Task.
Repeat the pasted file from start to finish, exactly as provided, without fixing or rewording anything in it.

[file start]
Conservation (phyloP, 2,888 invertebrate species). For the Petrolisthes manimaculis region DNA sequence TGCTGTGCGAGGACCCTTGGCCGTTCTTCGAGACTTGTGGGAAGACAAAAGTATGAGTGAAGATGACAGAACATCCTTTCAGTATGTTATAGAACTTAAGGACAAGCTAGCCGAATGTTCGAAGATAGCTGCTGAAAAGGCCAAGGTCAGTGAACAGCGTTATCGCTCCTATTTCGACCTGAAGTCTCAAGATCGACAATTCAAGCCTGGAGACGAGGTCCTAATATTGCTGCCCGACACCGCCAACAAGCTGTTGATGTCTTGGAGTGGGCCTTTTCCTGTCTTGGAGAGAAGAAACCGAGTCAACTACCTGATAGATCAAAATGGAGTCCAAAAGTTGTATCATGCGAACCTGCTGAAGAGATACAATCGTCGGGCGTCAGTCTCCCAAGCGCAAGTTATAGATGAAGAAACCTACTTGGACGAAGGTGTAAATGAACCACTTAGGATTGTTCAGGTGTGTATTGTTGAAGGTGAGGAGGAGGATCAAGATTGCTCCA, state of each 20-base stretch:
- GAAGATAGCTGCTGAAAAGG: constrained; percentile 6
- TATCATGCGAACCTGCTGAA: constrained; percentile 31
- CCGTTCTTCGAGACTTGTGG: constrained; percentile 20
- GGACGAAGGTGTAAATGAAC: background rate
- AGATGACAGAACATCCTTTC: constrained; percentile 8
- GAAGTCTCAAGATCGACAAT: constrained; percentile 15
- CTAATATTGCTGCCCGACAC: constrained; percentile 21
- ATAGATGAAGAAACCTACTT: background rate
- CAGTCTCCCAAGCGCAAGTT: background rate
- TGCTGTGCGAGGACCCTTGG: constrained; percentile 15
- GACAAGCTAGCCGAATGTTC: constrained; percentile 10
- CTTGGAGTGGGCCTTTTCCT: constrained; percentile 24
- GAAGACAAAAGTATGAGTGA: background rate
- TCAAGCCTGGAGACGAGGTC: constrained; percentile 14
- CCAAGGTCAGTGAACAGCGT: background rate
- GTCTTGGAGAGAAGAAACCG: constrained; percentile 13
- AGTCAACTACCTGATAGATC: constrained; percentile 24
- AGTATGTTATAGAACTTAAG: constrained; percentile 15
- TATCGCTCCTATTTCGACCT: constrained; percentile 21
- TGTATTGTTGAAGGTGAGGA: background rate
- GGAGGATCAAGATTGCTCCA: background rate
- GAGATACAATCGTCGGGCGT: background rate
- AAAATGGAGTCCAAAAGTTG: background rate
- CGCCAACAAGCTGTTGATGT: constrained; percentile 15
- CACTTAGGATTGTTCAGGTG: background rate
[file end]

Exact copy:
Conservation (phyloP, 2,888 invertebrate species). For the Petrolisthes manimaculis region DNA sequence TGCTGTGCGAGGACCCTTGGCCGTTCTTCGAGACTTGTGGGAAGACAAAAGTATGAGTGAAGATGACAGAACATCCTTTCAGTATGTTATAGAACTTAAGGACAAGCTAGCCGAATGTTCGAAGATAGCTGCTGAAAAGGCCAAGGTCAGTGAACAGCGTTATCGCTCCTATTTCGACCTGAAGTCTCAAGATCGACAATTCAAGCCTGGAGACGAGGTCCTAATATTGCTGCCCGACACCGCCAACAAGCTGTTGATGTCTTGGAGTGGGCCTTTTCCTGTCTTGGAGAGAAGAAACCGAGTCAACTACCTGATAGATCAAAATGGAGTCCAAAAGTTGTATCATGCGAACCTGCTGAAGAGATACAATCGTCGGGCGTCAGTCTCCCAAGCGCAAGTTATAGATGAAGAAACCTACTTGGACGAAGGTGTAAATGAACCACTTAGGATTGTTCAGGTGTGTATTGTTGAAGGTGAGGAGGAGGATCAAGATTGCTCCA, state of each 20-base stretch:
- GAAGATAGCTGCTGAAAAGG: constrained; percentile 6
- TATCATGCGAACCTGCTGAA: constrained; percentile 31
- CCGTTCTTCGAGACTTGTGG: constrained; percentile 20
- GGACGAAGGTGTAAATGAAC: background rate
- AGATGACAGAACATCCTTTC: constrained; percentile 8
- GAAGTCTCAAGATCGACAAT: constrained; percentile 15
- CTAATATTGCTGCCCGACAC: constrained; percentile 21
- ATAGATGAAGAAACCTACTT: background rate
- CAGTCTCCCAAGCGCAAGTT: background rate
- TGCTGTGCGAGGACCCTTGG: constrained; percentile 15
- GACAAGCTAGCCGAATGTTC: constrained; percentile 10
- CTTGGAGTGGGCCTTTTCCT: constrained; percentile 24
- GAAGACAAAAGTATGAGTGA: background rate
- TCAAGCCTGGAGACGAGGTC: constrained; percentile 14
- CCAAGGTCAGTGAACAGCGT: background rate
- GTCTTGGAGAGAAGAAACCG: constrained; percentile 13
- AGTCAACTACCTGATAGATC: constrained; percentile 24
- AGTATGTTATAGAACTTAAG: constrained; percentile 15
- TATCGCTCCTATTTCGACCT: constrained; percentile 21
- TGTATTGTTGAAGGTGAGGA: background rate
- GGAGGATCAAGATTGCTCCA: background rate
- GAGATACAATCGTCGGGCGT: background rate
- AAAATGGAGTCCAAAAGTTG: background rate
- CGCCAACAAGCTGTTGATGT: constrained; percentile 15
- CACTTAGGATTGTTCAGGTG: background rate